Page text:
All too often, British events centred on radicalism and injustice are airbrushed out of the school syllabus and replaced with the dank gene pool of kings and queens. The Peterloo Massacre, in which 18 people died and hundreds were maimed on the orders of local magistrates, is no exception. After Michael Gove’s sustained attack on free thinking during his tenure as Education Secretary, this depressing trend looks set to continue, which is why the annual Peterloo memorial, this year in the form of the Peterloo Picnic, is so important.

For several years, growing numbers have gathered in St Peter’s Square, where on 19 August 1819 the peaceful assembly of an estimated 60,000 to 80,000 people marched to hear speeches denouncing the harsh Corn Laws affecting the impoverished majority and to express discontent about their lack of representation in Parliament (2% of the country could vote at the time).

The memorial has seen its attendance swell since its inception and will only gain momentum as people inevitably become more politicised in the next five years of Tory rule. Ken Loach is planning a film to commemorate the 200th anniversary and there is a campaign to change the name of Piccadilly train station to Peterloo station, which would hopefully entrench this important event into the local, if not national, consciousness.

This year, the esteemed local actor John Henshaw read Henry Hunt’s rousing but unfinished speech, which in 1819 was cut short when yeomanry on horseback attacked the unarmed crowd. The reading signified a flagrant attack on free speech and is all the more powerful due to its abrupt end. Other notable actors also leant a voice, including Maxine Peake and Christopher Eccleston, who read out the names of the dead as well as graphic first-hand accounts from witnesses.

It was staggering to hear how many murders were deemed accidental killings by a corrupt court system who worked in tandem with the press to launch smear campaigns on the dead (sound familiar?) with the notable exception of the Manchester Guardian. One victim of the indiscriminate attack was himself a policeman, killed by drunken militiamen who “mistakenly sabred” him after they mistook him for one of the rabble. It is telling that, as recently as 2009, the police still describe his death as a noble accident stemming from a moral duty to break up an “illegal gathering”, as if murder is somehow lawful when civilians are the victims. This trend of impunity has only grown with time as the spate of killings in police custody will ascertain, not to mention the deaths of Mark Duggan, Charles De Menez and Ian Tomlinson.

Many parallels can be drawn between British society then and now, but whilst nuances of modern life can be lost in the maelstrom of political spin and gutter press sniping, history can provide enough distance to lend perspective to current events. This is why people were moved to tears when the names were read out. Not through some artificial sense of grief whipped up by the press, but because they feel an affinity with those people whose struggle led to the Chartists, the Unions and eventually the right to vote.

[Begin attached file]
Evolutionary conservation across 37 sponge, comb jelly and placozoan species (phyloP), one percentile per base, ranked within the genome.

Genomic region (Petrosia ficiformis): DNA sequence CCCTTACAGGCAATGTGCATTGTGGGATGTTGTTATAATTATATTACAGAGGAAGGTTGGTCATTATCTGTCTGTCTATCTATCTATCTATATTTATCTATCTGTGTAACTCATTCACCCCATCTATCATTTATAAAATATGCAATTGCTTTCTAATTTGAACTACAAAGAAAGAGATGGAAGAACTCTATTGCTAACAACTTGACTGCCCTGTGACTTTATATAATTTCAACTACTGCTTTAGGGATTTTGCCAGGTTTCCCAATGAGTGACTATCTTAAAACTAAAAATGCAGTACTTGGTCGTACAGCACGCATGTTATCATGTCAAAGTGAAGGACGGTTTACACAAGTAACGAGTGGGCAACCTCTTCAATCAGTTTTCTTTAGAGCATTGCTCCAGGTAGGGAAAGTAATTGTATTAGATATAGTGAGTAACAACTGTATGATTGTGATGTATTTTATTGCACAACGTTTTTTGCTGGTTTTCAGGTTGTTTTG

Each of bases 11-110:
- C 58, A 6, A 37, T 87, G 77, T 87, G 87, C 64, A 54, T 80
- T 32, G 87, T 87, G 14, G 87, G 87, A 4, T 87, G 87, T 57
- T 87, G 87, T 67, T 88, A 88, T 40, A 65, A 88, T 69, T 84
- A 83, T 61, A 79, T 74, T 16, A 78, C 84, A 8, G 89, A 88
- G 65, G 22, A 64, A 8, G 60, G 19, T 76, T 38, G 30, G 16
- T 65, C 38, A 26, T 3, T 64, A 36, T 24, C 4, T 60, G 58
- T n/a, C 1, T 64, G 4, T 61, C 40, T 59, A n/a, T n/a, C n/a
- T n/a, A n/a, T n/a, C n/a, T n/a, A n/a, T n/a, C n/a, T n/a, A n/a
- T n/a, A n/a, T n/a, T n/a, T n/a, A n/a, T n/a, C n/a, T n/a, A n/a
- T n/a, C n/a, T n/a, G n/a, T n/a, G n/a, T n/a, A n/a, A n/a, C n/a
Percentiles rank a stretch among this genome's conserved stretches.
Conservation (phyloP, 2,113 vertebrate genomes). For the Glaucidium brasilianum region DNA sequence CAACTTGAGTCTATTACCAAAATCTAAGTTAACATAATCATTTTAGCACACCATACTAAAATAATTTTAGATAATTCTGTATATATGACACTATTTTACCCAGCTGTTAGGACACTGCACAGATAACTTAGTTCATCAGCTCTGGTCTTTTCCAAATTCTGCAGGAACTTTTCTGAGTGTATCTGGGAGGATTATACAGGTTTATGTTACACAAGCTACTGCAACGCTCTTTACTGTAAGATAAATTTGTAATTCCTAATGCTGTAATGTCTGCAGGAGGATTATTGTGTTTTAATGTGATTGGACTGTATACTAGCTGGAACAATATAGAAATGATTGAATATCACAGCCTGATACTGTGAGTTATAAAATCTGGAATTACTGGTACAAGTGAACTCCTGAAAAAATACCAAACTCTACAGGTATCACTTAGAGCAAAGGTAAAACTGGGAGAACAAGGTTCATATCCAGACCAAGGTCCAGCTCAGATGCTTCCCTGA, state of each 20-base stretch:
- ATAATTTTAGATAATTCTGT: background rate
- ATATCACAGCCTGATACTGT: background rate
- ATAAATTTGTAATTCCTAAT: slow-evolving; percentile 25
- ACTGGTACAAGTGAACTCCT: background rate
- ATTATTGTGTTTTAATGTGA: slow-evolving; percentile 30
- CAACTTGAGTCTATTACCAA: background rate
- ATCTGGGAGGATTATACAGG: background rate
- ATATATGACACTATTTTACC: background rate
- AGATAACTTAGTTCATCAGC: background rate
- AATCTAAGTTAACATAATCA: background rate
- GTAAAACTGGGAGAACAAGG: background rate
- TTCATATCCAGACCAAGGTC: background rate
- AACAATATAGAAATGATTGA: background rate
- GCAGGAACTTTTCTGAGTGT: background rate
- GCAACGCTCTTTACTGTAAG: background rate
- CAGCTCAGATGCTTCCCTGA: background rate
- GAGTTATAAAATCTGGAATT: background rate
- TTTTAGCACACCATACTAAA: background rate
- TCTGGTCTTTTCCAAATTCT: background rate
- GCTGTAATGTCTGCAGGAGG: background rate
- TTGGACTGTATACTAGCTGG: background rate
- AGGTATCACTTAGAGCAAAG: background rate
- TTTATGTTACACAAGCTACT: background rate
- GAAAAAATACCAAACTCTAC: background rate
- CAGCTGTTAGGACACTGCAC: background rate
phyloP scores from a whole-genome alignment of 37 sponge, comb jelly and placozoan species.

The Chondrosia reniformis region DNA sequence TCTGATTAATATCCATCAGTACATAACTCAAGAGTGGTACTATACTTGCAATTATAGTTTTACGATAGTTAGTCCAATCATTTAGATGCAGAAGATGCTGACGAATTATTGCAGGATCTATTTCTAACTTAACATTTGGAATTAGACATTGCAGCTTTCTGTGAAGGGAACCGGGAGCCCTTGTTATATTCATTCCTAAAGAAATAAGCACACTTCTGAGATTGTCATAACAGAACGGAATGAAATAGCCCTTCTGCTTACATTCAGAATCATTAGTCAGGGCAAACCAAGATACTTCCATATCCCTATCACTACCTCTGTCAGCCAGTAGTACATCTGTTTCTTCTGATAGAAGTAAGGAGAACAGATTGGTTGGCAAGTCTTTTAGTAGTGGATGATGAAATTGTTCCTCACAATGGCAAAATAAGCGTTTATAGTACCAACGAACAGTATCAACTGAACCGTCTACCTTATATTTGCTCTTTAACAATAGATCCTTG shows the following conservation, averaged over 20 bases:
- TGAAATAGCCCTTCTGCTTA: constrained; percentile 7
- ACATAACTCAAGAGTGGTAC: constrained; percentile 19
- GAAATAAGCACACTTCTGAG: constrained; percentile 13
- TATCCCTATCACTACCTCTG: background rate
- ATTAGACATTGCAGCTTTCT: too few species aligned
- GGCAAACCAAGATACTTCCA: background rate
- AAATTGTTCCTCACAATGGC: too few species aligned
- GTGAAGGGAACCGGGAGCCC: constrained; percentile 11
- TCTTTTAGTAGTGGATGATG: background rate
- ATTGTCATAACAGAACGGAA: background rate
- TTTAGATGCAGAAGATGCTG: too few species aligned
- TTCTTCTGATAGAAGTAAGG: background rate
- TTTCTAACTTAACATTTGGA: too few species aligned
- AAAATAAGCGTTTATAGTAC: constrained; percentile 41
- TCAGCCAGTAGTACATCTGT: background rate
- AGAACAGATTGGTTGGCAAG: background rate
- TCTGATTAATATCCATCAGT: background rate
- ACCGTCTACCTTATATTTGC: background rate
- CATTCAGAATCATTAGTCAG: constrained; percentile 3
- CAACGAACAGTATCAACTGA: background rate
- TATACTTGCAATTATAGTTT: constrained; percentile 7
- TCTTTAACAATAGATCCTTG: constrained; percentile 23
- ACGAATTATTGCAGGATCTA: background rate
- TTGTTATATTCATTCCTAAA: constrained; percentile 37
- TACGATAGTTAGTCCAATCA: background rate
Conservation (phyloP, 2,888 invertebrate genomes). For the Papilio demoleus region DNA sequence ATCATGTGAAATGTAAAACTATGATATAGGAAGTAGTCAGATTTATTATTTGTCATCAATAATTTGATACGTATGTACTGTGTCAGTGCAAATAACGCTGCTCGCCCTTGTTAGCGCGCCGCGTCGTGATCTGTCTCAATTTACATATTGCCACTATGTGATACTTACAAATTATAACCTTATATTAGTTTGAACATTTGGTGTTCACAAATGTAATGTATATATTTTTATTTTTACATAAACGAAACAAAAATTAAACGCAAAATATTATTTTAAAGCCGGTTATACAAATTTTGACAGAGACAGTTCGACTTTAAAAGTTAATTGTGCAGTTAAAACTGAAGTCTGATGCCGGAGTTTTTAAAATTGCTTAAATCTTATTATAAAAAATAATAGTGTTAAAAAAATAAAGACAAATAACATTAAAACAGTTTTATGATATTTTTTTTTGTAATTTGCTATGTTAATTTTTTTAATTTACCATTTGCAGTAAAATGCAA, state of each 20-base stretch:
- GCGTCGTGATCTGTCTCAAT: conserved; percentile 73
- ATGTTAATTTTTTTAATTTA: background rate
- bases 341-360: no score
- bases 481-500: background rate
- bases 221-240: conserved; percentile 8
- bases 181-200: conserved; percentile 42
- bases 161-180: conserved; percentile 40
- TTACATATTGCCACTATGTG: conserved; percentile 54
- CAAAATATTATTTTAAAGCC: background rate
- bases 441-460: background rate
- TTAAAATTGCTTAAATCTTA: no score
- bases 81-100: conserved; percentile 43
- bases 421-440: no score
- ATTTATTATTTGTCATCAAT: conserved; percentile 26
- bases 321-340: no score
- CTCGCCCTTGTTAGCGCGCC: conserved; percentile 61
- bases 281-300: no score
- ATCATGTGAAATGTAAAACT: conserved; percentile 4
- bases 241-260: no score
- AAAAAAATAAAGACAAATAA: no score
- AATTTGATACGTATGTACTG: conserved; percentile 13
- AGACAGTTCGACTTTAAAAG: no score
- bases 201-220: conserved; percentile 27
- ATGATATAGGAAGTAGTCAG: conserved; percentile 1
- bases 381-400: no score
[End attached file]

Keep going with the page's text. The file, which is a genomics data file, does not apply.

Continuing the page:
If children were taught this at school, maybe they would grow up to be less apathetic at the ballot box. Maybe not, but it is undeniable that the Tories are strategically cherry picking events in British history to invade the nation’s psyche and make jingoism and ignorance a requirement for making the grade.

The parallels with police brutality and the cosy practises between the government and the courts illustrate important lessons that frame the present. This year has seen the victims of government cuts banned from St Peter’s Square, as well as new measures that restrict the number of protesters allowed to gather in one place. Although history may always be doomed to repeat itself, that doesn’t mean we should give up and allow the hard-fought rights won by others to slip away so easily.

We cannot rely on public education to inform us of our history when it’s being spun by policy makers. At the time of Peterloo, the Tories were hell bent on preventing France’s revolution from spreading inland and even produced the ‘Six Acts’ that banned political meetings and groups. Although it is depressing to see the current government (and previously New Labour) attack personal freedoms and privacy in the name of security, it is heartening to think that, against great odds, men and women of simple means fought for personal freedoms in a similar climate and made substantive gains.

To end the sombre part of the event, just before folk musicians regaled the crowd, Maxine Peake led a chant of Shelley’s famous stanza from The Masque of Anarchy, a poetically acerbic response to Peterloo which was banned for over 30 years. For a few moments, she bridges the gap between Manchester’s radical past and its potential future, and reassures the crowd that the power is there for the taking. We just have to reach out and take it.

Rise like Lions after slumber
In unvanquishable number –
Shake your chains to earth like dew
Which in sleep had fallen on you –
Ye are many – they are few.

Nathan McIlroy